Java is a static typing language, meaning you have to define a type before you can use it and the compiler checks the types for you. Some people like the static typing and others don’t. People like it would like even more into the language. Some others would prefer less typing. The rest don’t have strong opinions and are OK with both.
In the last several years, we actually see two opposite trends in Java programming: stronger typing and weaker typing. This blog analyzes in depth why these two trends happened and what do they mean for you.
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Generics for Stronger Typing
Before 1.5, Java has a little gap in the typing. For example, the Java collection library could have type leaks. Let’s take a look at two methods of the type List, which is an interface:
public boolean add(Object o); public Object get(int index);
The add() method takes an object of Object type, meaning you can put in anything as you want because in Java every object is type or subtype (directly or indirectly) of Object. When you get an item out from the list, you have an object typed as Object. In most cases, you cast it to a specific type like:
String str = (String) list.get(0);
Now, if the first object is not of String type or its subtype, you get ClassCastException.How to prevent this from happening?
In Java 1.5, generics feature was added into the language. It allows you to specify the type of the items in the container. In the above example, you would do like this:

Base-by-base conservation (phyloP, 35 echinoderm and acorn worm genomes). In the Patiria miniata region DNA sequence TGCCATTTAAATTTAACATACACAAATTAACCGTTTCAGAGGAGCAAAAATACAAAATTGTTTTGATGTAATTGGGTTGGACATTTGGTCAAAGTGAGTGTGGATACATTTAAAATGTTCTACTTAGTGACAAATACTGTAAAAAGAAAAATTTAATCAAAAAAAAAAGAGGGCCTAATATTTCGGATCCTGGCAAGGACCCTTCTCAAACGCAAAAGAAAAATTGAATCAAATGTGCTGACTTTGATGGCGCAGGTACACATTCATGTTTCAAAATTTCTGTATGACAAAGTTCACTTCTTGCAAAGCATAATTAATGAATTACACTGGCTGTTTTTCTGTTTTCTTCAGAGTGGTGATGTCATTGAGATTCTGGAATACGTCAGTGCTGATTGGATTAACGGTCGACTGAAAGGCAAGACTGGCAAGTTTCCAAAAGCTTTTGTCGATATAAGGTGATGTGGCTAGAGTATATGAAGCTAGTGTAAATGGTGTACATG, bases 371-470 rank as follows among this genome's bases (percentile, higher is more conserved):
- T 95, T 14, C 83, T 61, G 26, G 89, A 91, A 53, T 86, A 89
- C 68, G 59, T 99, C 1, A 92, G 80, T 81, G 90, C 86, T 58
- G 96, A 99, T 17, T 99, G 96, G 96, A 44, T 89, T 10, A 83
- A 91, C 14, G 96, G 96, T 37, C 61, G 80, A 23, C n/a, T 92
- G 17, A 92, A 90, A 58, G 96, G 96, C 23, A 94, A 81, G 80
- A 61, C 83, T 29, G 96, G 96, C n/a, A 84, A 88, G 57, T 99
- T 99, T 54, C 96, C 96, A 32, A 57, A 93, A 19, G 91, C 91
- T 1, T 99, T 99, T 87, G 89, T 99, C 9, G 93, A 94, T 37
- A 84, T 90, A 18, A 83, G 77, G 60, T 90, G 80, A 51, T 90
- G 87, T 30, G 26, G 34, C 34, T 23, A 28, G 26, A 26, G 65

List<String> list = new ArrayList<String>(); String str = list.get(0);
You don’t need to do conversation any more. If you get the typing wrong, the compiler would flag you with errors. Everything is just safer than before. The whole collection library was re-written to support Generics.
The problem is that you have to learn how to use the generics. And the code using generics doesn’t look as clean as before. More about the generics can be found here.
Dependency Injection (DI) for Weaker Typing
In a strong typing language like Java, once you put in code that involves the implementation types, then you establish the dependency on these implementation classes. The compiler would demand you to have them ready before you can compile the code.
This enforces the type safety, but at the same time limits the flexibility. In some cases like a framework, it doesn’t know what implementations will be there in the future.
That is where DI comes to play.
The DI is really for removing dependencies on specific implementations of interfaces so that you can switch among them on the fly without re-compiling the code. Note that, before this technique was called DI or Inverse of Control (IoC), it’s used in some tools like Eclipse for extensibility. The foundation for the DI is the Java reflection API.
There are several DI frameworks, the most famous of which is the Spring framework. While using Spring, you define an XML file, say “appcontext.xml,” which includes a bean definition like this: